Wally Pfister has had a tremendous career in cinematography, and has recently transitioned to being a director. I go through some of his cinematography lighting and camera techniques to help you understand his unique style.
Just to be clear: Wally Pfister changes his style to suit the movies he shoots. The goal of this video and article is to drum up enthusiasm and a yearning to learn more.
Warning: I do not claim this knowledge is 100% accurate. Just think of it as an endorsement of his work. If you want accuracy, look someplace else.
Here’s the video illuminating the cinematography style of Wally Pfister:
How he lights faces
Wally Pfister prefers to call his style naturalistic. I don’t agree with the terminology, because even though his shots look unlit to the general audience (any good cinematographer should be able to do so), they don’t look unlit to the trained cinematographer’s eye. There are other cinematographers with more naturalistic styles, and sometimes it’s hard to tell whether it was lit at all.
In any case, the bottom line is both Nolan and Pfister did try to achieve as natural a look as possible, so it’s not important to get bogged down in semantics.
When he lights faces, he tends to the three-fourth lighting style and side light. When his actors are in silhouette, he also occasionally uses an edge light that’s about a stop or two higher than key.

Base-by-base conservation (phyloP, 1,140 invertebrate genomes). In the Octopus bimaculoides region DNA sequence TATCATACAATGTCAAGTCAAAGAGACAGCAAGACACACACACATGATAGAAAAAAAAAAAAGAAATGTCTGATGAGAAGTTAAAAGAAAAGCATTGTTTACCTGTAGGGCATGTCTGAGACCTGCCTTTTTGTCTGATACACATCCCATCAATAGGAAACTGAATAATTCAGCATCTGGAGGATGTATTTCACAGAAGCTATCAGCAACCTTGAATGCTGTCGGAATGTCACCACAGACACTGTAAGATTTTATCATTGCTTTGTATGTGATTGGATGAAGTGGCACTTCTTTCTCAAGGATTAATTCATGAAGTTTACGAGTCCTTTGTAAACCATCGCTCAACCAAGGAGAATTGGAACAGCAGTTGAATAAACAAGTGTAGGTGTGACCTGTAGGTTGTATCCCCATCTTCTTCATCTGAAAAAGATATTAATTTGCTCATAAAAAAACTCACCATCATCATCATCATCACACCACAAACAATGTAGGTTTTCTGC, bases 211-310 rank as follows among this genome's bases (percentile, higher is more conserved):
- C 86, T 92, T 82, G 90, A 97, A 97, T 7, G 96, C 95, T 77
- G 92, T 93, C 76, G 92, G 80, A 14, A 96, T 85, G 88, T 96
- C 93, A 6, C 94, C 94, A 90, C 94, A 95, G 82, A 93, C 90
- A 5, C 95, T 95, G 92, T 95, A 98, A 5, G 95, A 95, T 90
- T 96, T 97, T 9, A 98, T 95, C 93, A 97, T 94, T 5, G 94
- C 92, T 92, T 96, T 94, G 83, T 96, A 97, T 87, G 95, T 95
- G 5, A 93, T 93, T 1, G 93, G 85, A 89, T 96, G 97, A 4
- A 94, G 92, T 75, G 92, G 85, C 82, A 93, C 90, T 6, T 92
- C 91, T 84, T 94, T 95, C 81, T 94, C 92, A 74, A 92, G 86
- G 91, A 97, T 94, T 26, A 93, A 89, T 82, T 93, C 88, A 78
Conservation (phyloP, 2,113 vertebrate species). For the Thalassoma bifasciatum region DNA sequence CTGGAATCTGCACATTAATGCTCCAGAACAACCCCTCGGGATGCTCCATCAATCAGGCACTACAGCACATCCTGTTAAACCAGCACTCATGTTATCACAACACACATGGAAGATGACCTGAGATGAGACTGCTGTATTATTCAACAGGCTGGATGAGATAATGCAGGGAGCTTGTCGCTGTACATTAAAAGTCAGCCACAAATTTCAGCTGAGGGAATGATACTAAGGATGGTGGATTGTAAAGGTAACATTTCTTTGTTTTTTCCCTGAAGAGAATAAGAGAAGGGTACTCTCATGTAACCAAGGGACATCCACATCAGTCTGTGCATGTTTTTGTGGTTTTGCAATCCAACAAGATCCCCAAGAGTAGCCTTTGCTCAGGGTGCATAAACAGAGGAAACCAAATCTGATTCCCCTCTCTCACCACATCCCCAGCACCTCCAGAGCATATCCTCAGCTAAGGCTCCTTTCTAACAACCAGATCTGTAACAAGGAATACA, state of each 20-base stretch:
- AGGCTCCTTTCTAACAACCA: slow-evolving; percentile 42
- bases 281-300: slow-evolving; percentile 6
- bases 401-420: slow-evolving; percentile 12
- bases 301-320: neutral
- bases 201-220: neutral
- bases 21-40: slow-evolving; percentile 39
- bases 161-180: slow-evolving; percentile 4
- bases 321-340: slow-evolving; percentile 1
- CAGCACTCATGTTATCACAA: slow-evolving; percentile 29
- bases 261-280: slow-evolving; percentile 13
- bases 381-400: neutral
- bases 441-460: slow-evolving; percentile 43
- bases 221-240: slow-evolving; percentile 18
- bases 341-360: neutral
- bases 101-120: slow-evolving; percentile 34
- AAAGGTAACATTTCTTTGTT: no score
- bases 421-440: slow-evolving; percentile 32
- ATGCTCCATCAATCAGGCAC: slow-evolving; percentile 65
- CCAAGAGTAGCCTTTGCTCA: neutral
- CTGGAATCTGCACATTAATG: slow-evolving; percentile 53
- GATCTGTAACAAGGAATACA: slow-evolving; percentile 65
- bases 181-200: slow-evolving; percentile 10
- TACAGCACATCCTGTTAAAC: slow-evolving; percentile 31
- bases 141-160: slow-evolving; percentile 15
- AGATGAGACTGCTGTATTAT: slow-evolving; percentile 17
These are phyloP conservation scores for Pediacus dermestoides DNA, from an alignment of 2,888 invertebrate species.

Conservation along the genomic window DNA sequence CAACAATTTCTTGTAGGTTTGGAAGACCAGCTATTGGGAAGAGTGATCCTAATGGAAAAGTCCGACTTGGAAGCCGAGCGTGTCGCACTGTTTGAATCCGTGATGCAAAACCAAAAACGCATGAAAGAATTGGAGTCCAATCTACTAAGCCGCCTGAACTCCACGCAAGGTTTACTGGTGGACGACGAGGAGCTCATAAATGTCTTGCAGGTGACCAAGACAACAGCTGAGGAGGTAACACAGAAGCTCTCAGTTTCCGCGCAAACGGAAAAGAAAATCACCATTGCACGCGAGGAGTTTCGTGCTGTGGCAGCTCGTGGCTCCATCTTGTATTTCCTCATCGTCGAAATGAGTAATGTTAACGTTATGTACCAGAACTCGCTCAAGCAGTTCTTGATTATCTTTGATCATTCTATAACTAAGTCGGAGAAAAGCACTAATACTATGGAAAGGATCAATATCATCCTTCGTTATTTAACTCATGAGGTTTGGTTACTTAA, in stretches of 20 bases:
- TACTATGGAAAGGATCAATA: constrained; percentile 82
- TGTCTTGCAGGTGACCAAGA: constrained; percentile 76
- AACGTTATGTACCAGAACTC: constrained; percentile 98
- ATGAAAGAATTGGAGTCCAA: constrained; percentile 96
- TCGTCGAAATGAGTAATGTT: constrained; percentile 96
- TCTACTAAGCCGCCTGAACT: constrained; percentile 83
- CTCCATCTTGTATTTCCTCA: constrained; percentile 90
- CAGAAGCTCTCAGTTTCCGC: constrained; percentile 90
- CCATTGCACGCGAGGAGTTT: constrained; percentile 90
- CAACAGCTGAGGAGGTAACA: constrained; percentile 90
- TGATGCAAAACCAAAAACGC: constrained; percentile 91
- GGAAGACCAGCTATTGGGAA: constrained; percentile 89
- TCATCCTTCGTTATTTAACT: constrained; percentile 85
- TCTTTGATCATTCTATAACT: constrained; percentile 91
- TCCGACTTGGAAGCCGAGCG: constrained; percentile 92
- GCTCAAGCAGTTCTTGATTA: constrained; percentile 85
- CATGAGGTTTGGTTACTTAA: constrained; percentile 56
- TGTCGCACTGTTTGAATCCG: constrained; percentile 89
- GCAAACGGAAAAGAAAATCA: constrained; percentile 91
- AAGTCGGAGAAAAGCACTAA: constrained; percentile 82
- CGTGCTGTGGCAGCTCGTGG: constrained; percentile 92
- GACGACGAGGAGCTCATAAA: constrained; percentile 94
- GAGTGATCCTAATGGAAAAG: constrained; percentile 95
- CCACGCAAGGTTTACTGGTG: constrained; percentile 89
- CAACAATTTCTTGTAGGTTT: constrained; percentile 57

Nolan prefers to have the freedom to move around on set, so this allows Pfister the choice of any lighting fixture, and he always tries to light a scene as if there’s only one major source.
Cameras, formats and lenses
He is a staunch supporter of film, and shoots most of his work on 35mm anamorphic, specifically Panavision. He uses Panavision C, E or G lenses.
Recently he has also shot a lot of IMAX work, and has had rehoused Hasselblad and Mamiya lenses for the same.
When not shooting for Nolan, he has also shot on 1.85:1, so he’s a flexible cinematographer who works hard to adhere to the director’s vision.
Terms and equipment mentioned in the video
For high-speed work, he shot on Photo-sonics cameras, probably the 4ER and/or 4C. The former goes up to 360 fps, while the latter goes up to 2,500 fps. Most of the shots in Inception were shot at 1,000 fps.
Color timing is the process of ‘grading’ film without undergoing a DI. The changes made by the timer are sent to the lab and the film is processed to get the look decided.
He uses Kino flos, Rifas and LED panels to get fill and catchlights.
I hope you’ve found this article useful. If I’ve stoked your interest in Wally Pfister’s work, please watch the movies he shot, read the articles about his movies in American Cinematographer, and read and watch his numerous interviews online.